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Comparison of IMG-Dependent and Non—IMG-Dependent Residencies in the National Resident Matching Program

Michael E. Whitcomb, MD; Rebecca S. Miller, MS
JAMA. 1996;276(9):700-703. doi:10.1001/jama.1996.03540090046010.
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Objective.  —To provide insight into the dynamics that determine the pattern of participation of international medical graduates (IMGs) in graduate medical education (GME).

Design.  —Data on IMG-dependent programs (ie, those having at least 50% of first-year positions filled by IMGs) and non—IMG-dependent programs in 6 core specialties (internal medicine, family practice, obstetrics and gynecology, surgery, pediatrics, and psychiatry) were matched with application data from the 1989 and 1995 National Resident Matching Program (NRMP).

Main Outcome Measures.  —Participation of IMG-dependent and non—IMG-dependent programs in the 1995 NRMP and the pattern of US medical graduate (USMG) and IMG applications to these programs in 1989 and 1995.

Results.  —Of the 1634 programs in the 6 specialties, 93.5% participated in the 1995 NRMP. The 1165 non—IMG-dependent programs were significantly more likely to participate in the NRMP and were slightly more likely to fill their offered positions than were the 469 IMG-dependent programs. Specifically, IMGs constituted 76% of applicants to IMG-dependent programs and only 14% of applicants to non— IMG-dependent programs. Changes in NRMP data between 1989 and 1995 indicated that the number of IMG applications to IMG-dependent programs increased 88.7%, as did the number of applicants ranked.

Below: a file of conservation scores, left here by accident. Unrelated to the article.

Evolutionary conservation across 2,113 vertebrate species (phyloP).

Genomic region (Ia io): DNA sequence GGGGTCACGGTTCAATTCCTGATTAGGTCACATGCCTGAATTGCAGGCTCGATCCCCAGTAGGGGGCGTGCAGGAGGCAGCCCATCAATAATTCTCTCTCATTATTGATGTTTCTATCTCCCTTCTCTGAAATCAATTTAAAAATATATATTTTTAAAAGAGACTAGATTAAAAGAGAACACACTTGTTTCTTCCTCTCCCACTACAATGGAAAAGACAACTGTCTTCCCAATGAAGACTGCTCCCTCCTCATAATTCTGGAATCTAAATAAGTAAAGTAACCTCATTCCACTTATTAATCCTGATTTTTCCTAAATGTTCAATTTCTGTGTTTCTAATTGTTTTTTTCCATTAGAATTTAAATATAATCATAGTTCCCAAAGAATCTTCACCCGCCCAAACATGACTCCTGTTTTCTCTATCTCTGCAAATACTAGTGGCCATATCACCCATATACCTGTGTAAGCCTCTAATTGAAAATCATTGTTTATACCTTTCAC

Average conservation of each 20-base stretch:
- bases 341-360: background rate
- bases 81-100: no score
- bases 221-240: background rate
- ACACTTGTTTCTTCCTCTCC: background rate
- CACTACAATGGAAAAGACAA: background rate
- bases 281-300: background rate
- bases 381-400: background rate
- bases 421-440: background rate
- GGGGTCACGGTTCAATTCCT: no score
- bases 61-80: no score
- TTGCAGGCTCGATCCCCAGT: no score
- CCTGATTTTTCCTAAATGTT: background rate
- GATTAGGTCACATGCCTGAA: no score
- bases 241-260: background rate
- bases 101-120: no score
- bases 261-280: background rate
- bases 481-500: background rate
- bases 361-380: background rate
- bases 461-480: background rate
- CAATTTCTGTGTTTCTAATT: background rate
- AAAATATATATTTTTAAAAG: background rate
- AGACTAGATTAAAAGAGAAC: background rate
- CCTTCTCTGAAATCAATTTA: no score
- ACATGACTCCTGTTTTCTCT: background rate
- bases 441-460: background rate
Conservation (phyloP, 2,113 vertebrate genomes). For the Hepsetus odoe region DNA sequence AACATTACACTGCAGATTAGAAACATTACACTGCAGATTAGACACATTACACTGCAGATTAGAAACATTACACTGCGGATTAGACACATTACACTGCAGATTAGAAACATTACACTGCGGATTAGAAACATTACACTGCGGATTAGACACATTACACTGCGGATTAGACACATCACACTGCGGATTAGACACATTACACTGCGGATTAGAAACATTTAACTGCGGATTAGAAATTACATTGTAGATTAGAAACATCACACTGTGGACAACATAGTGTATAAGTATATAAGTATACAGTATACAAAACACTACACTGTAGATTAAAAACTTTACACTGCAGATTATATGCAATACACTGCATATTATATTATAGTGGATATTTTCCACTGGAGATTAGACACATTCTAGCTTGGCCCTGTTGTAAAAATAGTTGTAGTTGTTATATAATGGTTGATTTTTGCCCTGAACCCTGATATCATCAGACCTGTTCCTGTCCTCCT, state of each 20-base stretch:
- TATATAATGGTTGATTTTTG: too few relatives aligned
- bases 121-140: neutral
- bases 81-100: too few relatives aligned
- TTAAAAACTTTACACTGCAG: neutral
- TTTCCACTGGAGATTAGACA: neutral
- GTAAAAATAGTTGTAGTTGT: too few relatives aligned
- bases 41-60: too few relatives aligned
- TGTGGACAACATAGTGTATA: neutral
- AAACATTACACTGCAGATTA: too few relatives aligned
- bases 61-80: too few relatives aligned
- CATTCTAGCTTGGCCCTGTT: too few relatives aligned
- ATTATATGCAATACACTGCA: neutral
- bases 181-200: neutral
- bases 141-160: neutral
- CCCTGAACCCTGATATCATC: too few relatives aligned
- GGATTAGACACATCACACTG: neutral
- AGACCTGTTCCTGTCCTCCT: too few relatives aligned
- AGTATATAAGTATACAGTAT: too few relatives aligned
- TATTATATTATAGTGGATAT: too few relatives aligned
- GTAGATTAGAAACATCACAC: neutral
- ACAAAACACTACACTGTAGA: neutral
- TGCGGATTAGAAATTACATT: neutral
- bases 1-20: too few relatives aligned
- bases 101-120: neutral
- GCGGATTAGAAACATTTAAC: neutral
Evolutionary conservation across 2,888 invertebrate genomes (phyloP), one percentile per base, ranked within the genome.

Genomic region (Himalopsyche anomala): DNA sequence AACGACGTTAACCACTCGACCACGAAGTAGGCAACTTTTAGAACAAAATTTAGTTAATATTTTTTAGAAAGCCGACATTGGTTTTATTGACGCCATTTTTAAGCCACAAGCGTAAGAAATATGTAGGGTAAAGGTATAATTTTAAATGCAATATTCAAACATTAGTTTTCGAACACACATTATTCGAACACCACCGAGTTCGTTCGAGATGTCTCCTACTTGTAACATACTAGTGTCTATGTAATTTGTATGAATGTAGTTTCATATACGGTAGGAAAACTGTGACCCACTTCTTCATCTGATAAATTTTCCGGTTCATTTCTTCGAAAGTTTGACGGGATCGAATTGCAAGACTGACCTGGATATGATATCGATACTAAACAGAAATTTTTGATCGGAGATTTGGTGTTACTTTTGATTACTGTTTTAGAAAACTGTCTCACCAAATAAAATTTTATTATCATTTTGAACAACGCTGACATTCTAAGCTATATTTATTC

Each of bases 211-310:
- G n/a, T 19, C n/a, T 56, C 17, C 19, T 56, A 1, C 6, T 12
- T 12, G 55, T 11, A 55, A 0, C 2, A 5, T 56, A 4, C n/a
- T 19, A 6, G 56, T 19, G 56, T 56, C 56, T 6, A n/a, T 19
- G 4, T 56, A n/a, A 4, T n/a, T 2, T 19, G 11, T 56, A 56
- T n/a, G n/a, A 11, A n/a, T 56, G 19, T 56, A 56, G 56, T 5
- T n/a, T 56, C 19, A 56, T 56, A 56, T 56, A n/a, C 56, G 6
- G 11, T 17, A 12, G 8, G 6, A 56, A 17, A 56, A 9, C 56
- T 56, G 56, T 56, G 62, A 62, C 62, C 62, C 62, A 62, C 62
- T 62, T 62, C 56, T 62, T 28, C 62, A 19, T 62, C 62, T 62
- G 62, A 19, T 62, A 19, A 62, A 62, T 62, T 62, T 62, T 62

Conclusions.  —Persistent differences exist in the mix of USMGs and IMGs applying through the NRMP to IMG-dependent and non-IMG-dependent programs. Over time, programs that enroll large numbers of IMGs are likely to experience an increase in the number and proportion of applications from IMGs and a decrease in the number and proportion of applications from USMGs. If policies are adopted to limit IMG access to GME, IMG-dependent programs may be unable to recruit USMGs unless the total number of GME programs or the quality of existing programs fundamentally changes.


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